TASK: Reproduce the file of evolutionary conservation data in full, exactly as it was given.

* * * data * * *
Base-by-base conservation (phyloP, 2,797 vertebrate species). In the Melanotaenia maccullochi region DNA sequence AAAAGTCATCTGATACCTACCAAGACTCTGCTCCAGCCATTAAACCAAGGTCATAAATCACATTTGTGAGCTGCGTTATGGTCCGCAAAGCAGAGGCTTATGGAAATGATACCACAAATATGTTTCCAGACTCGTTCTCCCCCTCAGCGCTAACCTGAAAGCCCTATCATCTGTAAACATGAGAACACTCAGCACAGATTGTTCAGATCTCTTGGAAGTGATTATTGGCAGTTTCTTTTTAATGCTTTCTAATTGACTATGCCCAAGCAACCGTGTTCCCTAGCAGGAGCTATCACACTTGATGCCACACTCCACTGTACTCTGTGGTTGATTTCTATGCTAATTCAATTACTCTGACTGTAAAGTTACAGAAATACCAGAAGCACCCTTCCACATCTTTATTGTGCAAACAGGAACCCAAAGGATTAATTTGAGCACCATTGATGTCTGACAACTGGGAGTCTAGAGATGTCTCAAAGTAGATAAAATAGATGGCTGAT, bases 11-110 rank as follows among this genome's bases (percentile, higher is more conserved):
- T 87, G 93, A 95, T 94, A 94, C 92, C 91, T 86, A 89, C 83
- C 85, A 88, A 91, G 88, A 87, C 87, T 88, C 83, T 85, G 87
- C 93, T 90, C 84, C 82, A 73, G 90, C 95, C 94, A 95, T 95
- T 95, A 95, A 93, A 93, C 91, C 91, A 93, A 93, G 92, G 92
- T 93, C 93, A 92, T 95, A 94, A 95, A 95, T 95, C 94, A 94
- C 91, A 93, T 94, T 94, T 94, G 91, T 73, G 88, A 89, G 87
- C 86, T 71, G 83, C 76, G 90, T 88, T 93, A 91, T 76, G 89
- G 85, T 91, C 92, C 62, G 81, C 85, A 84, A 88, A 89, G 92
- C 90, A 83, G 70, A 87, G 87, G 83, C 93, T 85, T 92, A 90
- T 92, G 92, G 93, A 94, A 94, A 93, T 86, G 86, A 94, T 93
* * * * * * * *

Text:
Base-by-base conservation (phyloP, 2,797 vertebrate species). In the Melanotaenia maccullochi region DNA sequence AAAAGTCATCTGATACCTACCAAGACTCTGCTCCAGCCATTAAACCAAGGTCATAAATCACATTTGTGAGCTGCGTTATGGTCCGCAAAGCAGAGGCTTATGGAAATGATACCACAAATATGTTTCCAGACTCGTTCTCCCCCTCAGCGCTAACCTGAAAGCCCTATCATCTGTAAACATGAGAACACTCAGCACAGATTGTTCAGATCTCTTGGAAGTGATTATTGGCAGTTTCTTTTTAATGCTTTCTAATTGACTATGCCCAAGCAACCGTGTTCCCTAGCAGGAGCTATCACACTTGATGCCACACTCCACTGTACTCTGTGGTTGATTTCTATGCTAATTCAATTACTCTGACTGTAAAGTTACAGAAATACCAGAAGCACCCTTCCACATCTTTATTGTGCAAACAGGAACCCAAAGGATTAATTTGAGCACCATTGATGTCTGACAACTGGGAGTCTAGAGATGTCTCAAAGTAGATAAAATAGATGGCTGAT, bases 11-110 rank as follows among this genome's bases (percentile, higher is more conserved):
- T 87, G 93, A 95, T 94, A 94, C 92, C 91, T 86, A 89, C 83
- C 85, A 88, A 91, G 88, A 87, C 87, T 88, C 83, T 85, G 87
- C 93, T 90, C 84, C 82, A 73, G 90, C 95, C 94, A 95, T 95
- T 95, A 95, A 93, A 93, C 91, C 91, A 93, A 93, G 92, G 92
- T 93, C 93, A 92, T 95, A 94, A 95, A 95, T 95, C 94, A 94
- C 91, A 93, T 94, T 94, T 94, G 91, T 73, G 88, A 89, G 87
- C 86, T 71, G 83, C 76, G 90, T 88, T 93, A 91, T 76, G 89
- G 85, T 91, C 92, C 62, G 81, C 85, A 84, A 88, A 89, G 92
- C 90, A 83, G 70, A 87, G 87, G 83, C 93, T 85, T 92, A 90
- T 92, G 92, G 93, A 94, A 94, A 93, T 86, G 86, A 94, T 93